Perhaps Professor Naumov is right, that the people lack the inner means of producing a new revolution. The clothes, the colors, and the mere material culture of tablecloths, kitchen chairs, dishpans, and typewriters suggest this. But in the end it is the people's faces themselves, the lined, aged, slightly sallow or ruddy complexions one sees on the street, the hands of farmworkers or stevedores, the hands that serve you in a restaurant or sign a government contract, the thick, treelike legs of the old women wrapped in support stockings. All this was appropriate to overthrowing the Tsar and building socialism and defeating the Nazis, but is it appropriate to advertising for "Global Choices," or "The New Russian Kitchen"? Is it appropriate for manipulating the stock market, experiencing Vogue's meeting of the minds in Red Square, and finessing the social, ethical, and psychological indeterminacies of postmodernity?

The following day is Saturday, and Naumov has invited me for shashlik to his dacha thirty minutes outside of Moscow in an area where many former members of the elite nomenklatura now mix with the New Russians. This is an experience greatly to be prized. In fact, Naumov's wife, Valentina Ivanovna, is preparing two feasts. Before the shashlik in the evening, we will have a full Russian midday dinner.

The ruble is not being traded today and the city has a chance to catch its breath. (I will not be in Moscow when trading begins again on Monday and the ruble will sink further and the hyperinflation will begin to set in in the Moscow shops, and the fortitude of the people will be tested more severely.) Saturday is a beautiful day of respite, alternately rainy and bright. The black-green forests of tall birch trees and towering pines glimmered as we drove past roadside stalls displaying pyramids of enormous yellow melons and small, perfectly round, bright green watermelons. They are sold by dark-skinned southerners come seasonally to Moscow, probably for the past millennium, to offer their produce as evidence of the eternal fertility of the soil and the people who live upon it.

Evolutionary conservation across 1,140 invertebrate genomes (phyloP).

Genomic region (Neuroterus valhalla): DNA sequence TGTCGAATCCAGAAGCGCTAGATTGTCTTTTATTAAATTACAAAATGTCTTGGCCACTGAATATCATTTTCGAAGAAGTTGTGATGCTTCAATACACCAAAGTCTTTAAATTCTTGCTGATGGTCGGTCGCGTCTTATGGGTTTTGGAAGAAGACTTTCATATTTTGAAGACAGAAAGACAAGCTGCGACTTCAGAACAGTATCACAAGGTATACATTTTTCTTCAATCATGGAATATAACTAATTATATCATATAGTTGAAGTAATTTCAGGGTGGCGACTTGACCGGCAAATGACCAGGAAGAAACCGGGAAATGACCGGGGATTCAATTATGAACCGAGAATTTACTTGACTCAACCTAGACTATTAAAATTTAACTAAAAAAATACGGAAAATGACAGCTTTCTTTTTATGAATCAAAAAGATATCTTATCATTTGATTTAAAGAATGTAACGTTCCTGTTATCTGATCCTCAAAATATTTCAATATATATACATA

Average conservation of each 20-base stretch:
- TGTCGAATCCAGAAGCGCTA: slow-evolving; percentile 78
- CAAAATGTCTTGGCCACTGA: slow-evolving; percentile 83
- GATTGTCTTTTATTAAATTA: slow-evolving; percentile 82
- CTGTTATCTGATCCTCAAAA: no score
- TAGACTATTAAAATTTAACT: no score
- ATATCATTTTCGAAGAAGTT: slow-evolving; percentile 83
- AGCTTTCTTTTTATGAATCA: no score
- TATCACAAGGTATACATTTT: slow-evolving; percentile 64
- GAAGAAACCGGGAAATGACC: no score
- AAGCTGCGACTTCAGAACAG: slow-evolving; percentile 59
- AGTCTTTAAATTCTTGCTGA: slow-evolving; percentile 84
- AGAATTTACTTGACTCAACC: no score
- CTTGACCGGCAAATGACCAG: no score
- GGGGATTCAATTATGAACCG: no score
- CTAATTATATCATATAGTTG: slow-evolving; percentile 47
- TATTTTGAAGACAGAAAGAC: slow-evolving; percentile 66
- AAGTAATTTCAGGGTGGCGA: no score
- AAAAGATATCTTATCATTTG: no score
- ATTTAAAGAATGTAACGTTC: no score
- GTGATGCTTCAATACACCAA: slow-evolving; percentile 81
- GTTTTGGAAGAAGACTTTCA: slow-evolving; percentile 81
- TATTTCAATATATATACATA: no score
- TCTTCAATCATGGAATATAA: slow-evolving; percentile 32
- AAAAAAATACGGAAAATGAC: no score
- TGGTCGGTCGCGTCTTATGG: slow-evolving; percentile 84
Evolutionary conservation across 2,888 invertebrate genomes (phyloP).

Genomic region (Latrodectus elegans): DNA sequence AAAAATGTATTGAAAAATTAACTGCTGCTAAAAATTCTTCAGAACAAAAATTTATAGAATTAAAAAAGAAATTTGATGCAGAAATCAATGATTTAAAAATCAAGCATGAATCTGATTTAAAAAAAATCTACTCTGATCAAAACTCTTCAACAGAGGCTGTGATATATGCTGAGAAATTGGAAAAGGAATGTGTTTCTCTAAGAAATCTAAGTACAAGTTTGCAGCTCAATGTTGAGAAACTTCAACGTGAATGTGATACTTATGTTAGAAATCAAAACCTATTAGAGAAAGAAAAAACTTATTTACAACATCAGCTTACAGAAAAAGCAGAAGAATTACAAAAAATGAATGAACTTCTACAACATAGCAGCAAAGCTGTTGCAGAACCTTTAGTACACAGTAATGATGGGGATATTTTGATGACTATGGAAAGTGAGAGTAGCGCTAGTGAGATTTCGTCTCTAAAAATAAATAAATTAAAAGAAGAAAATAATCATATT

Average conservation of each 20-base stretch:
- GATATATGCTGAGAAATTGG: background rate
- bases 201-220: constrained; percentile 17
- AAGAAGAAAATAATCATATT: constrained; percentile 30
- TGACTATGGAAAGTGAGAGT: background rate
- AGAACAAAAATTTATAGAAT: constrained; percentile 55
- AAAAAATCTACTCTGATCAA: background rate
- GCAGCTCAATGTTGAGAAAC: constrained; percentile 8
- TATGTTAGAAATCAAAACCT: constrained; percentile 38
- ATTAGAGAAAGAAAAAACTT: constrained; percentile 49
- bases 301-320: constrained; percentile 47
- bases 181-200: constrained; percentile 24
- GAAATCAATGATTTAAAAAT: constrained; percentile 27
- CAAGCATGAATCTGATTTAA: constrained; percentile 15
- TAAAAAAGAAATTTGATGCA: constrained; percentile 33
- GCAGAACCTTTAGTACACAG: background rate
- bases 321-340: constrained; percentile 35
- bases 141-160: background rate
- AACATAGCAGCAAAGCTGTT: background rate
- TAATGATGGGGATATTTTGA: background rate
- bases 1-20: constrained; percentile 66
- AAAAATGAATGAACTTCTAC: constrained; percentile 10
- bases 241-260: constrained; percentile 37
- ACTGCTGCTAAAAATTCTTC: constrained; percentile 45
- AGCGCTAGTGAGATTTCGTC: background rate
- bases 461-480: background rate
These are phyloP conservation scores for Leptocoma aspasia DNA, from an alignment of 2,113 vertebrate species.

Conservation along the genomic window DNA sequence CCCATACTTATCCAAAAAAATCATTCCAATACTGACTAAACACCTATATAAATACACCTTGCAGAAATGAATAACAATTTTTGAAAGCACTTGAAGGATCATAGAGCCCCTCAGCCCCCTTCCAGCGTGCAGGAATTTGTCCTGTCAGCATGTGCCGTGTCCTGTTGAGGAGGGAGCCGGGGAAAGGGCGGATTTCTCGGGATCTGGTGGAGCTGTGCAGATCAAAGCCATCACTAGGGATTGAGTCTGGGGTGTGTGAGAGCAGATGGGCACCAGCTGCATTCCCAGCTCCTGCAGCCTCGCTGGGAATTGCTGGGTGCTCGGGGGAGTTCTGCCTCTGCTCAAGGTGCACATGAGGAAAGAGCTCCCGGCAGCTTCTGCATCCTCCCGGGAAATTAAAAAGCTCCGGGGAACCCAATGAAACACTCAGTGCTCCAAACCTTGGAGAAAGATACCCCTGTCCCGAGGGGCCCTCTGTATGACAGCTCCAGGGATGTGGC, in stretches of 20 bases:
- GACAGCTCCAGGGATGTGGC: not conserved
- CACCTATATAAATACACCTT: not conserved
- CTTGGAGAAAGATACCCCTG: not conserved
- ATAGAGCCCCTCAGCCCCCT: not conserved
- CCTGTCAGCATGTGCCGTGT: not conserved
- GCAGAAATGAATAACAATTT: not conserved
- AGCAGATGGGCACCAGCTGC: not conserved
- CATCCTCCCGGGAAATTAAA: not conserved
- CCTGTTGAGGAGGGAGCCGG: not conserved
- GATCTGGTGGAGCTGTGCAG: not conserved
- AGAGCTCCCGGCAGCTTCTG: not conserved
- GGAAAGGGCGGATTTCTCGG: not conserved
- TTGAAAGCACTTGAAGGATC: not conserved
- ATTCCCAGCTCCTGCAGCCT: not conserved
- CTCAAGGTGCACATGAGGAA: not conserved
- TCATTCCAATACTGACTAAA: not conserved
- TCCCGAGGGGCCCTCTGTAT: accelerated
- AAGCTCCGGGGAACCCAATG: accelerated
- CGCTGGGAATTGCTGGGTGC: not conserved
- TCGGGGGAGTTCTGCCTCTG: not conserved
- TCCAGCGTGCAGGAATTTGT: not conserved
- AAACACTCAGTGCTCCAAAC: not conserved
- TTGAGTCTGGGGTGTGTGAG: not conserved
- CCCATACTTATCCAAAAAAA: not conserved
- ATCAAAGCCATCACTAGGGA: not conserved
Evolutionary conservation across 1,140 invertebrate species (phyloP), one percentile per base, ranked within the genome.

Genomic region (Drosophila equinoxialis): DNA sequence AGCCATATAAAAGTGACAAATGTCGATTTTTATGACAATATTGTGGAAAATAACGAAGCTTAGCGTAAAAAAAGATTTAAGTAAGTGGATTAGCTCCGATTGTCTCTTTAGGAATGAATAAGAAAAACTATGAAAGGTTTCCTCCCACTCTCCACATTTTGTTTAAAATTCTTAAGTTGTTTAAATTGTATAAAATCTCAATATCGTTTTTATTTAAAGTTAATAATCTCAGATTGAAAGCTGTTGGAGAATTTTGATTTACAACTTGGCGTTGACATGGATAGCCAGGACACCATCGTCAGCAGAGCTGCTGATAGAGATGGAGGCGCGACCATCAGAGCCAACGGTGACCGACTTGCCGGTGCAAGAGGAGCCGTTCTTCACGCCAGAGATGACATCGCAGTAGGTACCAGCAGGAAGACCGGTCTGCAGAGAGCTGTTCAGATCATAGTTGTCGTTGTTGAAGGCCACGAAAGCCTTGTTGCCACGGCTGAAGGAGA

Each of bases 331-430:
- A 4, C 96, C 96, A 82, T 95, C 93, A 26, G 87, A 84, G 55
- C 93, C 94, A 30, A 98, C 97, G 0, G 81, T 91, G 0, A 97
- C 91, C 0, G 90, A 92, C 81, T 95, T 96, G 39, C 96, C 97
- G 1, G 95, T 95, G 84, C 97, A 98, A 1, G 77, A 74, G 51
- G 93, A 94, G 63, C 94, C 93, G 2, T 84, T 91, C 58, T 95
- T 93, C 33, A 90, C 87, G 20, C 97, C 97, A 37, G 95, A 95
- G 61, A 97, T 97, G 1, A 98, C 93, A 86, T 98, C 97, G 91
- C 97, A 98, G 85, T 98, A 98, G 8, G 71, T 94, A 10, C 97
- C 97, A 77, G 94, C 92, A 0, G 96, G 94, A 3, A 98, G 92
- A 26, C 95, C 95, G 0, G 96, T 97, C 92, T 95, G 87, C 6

This will be a long day of pleasure, of eating, drinking, discussing politics, the Soviet past, our beloved documents, admiring the beauties that everywhere abound in the only half-tamed forest in which Naumov's modest dacha is set. His son Oleg, Assistant Director of the former Central Party Archive, has himself rebuilt the house, laid new floors, put up new pinewood paneling, reconstructed the upstairs study out of which Naumov can look into the forest and survey the work of some of his New Russian neighbors who are busily constructing new dachas of their own, using Swiss architects and materials imported in containers from all over the world. "New Russians," Naumov mutters dryly.
 A New Russian is driving his new Mercedes down the highway when he comes
 upon a friend, also a New Russian, stopped along the shoulder, the hood of
 his new Mercedes opened up. The first man stops and asks what's wrong. The
 second says, "This car is no good. Look at it. Now I've got to buy a new